Thanks for popping in!!!

David, we use a beer batter a lot. I just use equal parts of flour and beer i.e., 1 cup flour, 1 cup beer, etc. Be sure and salt right after removing from oil.
__________________
kitchenelf

"Count yourself...you ain't so many" - quote from Buck's Daddy
kitchenelf is offline   Reply With Quote
Old 05-16-2002, 01:51 PM   #5
Senior Cook
 
Join Date: Feb 2002
Posts: 159
Beer Batter tip:
You'll get a better, lighter, crispier crust if you allow the flour/beer mixture to set at least an hour, no more than about 3 hours....giving time for the yeast in the beer to "do it's thing"
__________________
Norma is offline   Reply With Quote
Old 05-16-2002, 04:04 PM   #6
Chef Extraordinaire
 
kitchenelf's Avatar
 
Join Date: Feb 2002
Location: North Carolina
Posts: 19,725
Send a message via MSN to kitchenelf
Norma - you are definately the other half of my memory. I forgot all about that sitting time. I heard 3 hours was great - I'm usually lucky to squeeze in an hour by the time I know what we're having for dinner *G*.

You stick close to me - don't let me stray too far and keep the leash short!!!!:p
__________________
kitchenelf

"Count yourself...you ain't so many" - quote from Buck's Daddy
kitchenelf is offline   Reply With Quote
Old 05-17-2002, 02:01 AM   #7
Senior Cook
 
Join Date: Feb 2002
Posts: 159
Elf, three hours IF you let it sit in the refrig...........I let it set that long at room temperature, and it went "flat"......:(
And it's just plain not GOOD if you try to use it right after blending. This tip is not from a recipe book. This is from experienced DISASTERS! LOL!
Beer batter makes the absolute BEST onion rings!
__________________
Norma is offline   Reply With Quote
Old 05-17-2002, 12:30 PM   #8
Chef Extraordinaire
 
kitchenelf's Avatar
 
Join Date: Feb 2002
Location: North Carolina
Posts: 19,725
Send a message via MSN to kitchenelf
Norma, you are right about those onion rings. That what we used beer batter for the last time. I swear I heard you let it sit on counter for 3 hours. I'm glad I didn't have that much time!!!!!! Boy that stuff was good!!!!! I had some left over the next night, along with some onions already sliced. Because I guess the onions were really cold they held up better to the frying. I think they melted away to nothing the night before. And also, the next time I will slice them really thick!!!!!!
__________________
kitchenelf

"Count yourself...you ain't so many" - quote from Buck's Daddy
kitchenelf is offline   Reply With Quote
Old 05-17-2002, 03:15 PM   #9
Senior Cook
 
Join Date: Feb 2002
Posts: 159
REALLY cold onions seem to work best. Now if someone has tips on FRIED OKRA! THAT one always fails me, no matter what method I try.
__________________
Norma is offline   Reply With Quote
Old 05-18-2002, 01:58 AM   #10
Assistant Cook
 
Join Date: Mar 2002
Posts: 32
the reason cold and frozen food works better for frying is two fold, the fact that it is frozen or very cold means it is going to take longer for the center to come up to temp which allows the outside time to get crispy and the inside to fully cook, many items if they were done fresh out of the batter would burn on the outside and before the center was ever done, this s esspecially true of things like mushrooms, cheese sticks onion rings okra ice cream and corn nuggets. the second reason for having frozen items when frying is more scientific, frying drives the water to the surface of the food and if over cooked totally replaces the water content in the food if it is overcooked. The water first must melt then becomes steam both of the processes create air pockets inside the food and these air pockets are what cause the food to float. If you continue to cook the food the oil will eventually seep into the food and cause it to sink to the bottom. in the case of Elf's onions i would say the onions were too thin and the oil which seeped into them caused the weaken membranes simple to burst.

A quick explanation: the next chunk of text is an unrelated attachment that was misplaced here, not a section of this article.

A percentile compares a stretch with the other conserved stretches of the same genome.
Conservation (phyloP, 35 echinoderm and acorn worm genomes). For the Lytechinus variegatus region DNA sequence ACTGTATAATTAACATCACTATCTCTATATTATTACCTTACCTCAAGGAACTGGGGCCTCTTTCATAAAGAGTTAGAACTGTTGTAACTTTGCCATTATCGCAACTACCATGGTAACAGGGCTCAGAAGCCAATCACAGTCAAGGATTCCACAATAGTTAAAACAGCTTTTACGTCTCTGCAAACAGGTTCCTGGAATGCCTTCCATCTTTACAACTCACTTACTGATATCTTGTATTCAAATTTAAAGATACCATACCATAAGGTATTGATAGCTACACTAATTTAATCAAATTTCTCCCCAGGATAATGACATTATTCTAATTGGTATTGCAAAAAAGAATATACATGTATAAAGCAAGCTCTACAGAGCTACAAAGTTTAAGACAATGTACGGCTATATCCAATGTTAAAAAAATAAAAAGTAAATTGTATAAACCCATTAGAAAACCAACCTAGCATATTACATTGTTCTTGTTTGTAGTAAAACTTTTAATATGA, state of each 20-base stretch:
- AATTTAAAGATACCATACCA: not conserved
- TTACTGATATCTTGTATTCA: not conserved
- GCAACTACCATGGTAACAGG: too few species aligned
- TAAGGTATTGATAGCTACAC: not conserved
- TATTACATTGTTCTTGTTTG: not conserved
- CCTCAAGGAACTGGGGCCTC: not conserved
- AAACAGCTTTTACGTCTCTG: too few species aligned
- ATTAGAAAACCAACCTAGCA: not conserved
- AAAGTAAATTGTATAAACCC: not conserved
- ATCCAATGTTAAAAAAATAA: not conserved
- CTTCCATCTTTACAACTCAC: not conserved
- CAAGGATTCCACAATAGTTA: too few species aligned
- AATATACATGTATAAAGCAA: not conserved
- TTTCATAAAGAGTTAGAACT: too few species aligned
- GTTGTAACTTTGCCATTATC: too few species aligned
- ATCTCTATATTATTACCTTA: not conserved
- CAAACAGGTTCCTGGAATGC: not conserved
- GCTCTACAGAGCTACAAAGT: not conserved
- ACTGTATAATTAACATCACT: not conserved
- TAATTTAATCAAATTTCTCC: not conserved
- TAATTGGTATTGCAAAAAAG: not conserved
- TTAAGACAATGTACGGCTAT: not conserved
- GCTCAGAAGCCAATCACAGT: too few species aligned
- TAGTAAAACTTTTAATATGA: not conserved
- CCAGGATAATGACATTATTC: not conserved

norma> how are you doing your okra? I blanche the full pod then shock them in cold water cut them and let them dry out on a sheet pan lined with a paper towel. Then I use the the double breading method i described before. Soak them in a liquid, i prefer an an equal part milk, water, and vinegar solution (i try for about an hour to keep the slime down), roll them in your seasoned flour, shake off the excess, dip them in an egg wash and then a mix of bread flour and fine ground corn meal (if you can't get finely ground corn meal throw it in your food processor for a minute or so on full speed and slowly add the bread flour. Then I stick them in the freezer until frozen and fry them at 350 degrees until they float. Remember don't over fill the fryer with food and make sure you really are cooking at the temp it says you are by checking it with a thermometer.
__________________

__________________
vistit http://www.bradthedog.com
If you can't handle the heat, don't stoke the fire!
BradTheDog is offline   Reply With Quote
Reply

Tags
None

Thread Tools
Display Modes

Posting Rules
You may not post new threads
You may not post replies
You may not post attachments
You may not edit your posts

BB code is On
Smilies are On
[IMG] code is On
HTML code is Off
Trackbacks are Off
Pingbacks are Off
Refbacks are Off


Similar Threads
Thread Thread Starter Forum Replies Last Post
calamari imbotiti (stuffed squid) buckytom Fish & Seafood 2 02-23-2005 01:43 AM
Grilled squid buckytom Fish & Seafood 2 10-11-2004 12:15 AM
Tex and Mex mudbug International Cuisines and Ethnic Cookery 4 09-22-2004 02:49 PM
Cooking Shortcuts - looking for tips jbadeaux General Cooking 12 03-21-2003 07:55 PM


» Discuss Cooking on Facebook

Our Communities

Our communities encompass many different hobbies and interests, but each one is built on friendly, intelligent membership.

» More about our Communities

Automotive Communities

Our Automotive communities encompass many different makes and models. From U.S. domestics to European Saloons.

» More about our Automotive Communities

Marine Communities

Our Marine websites focus on Cruising and Sailing Vessels, including forums and the largest cruising Wiki project on the web today.

» More about our Marine Communities


Copyright 2002- Social Knowledge, LLC All Rights Reserved.

All times are GMT -5. The time now is 05:04 AM.


Powered by vBulletin® Version 3.8.8 Beta 4
Copyright ©2000 - 2016, Jelsoft Enterprises Ltd.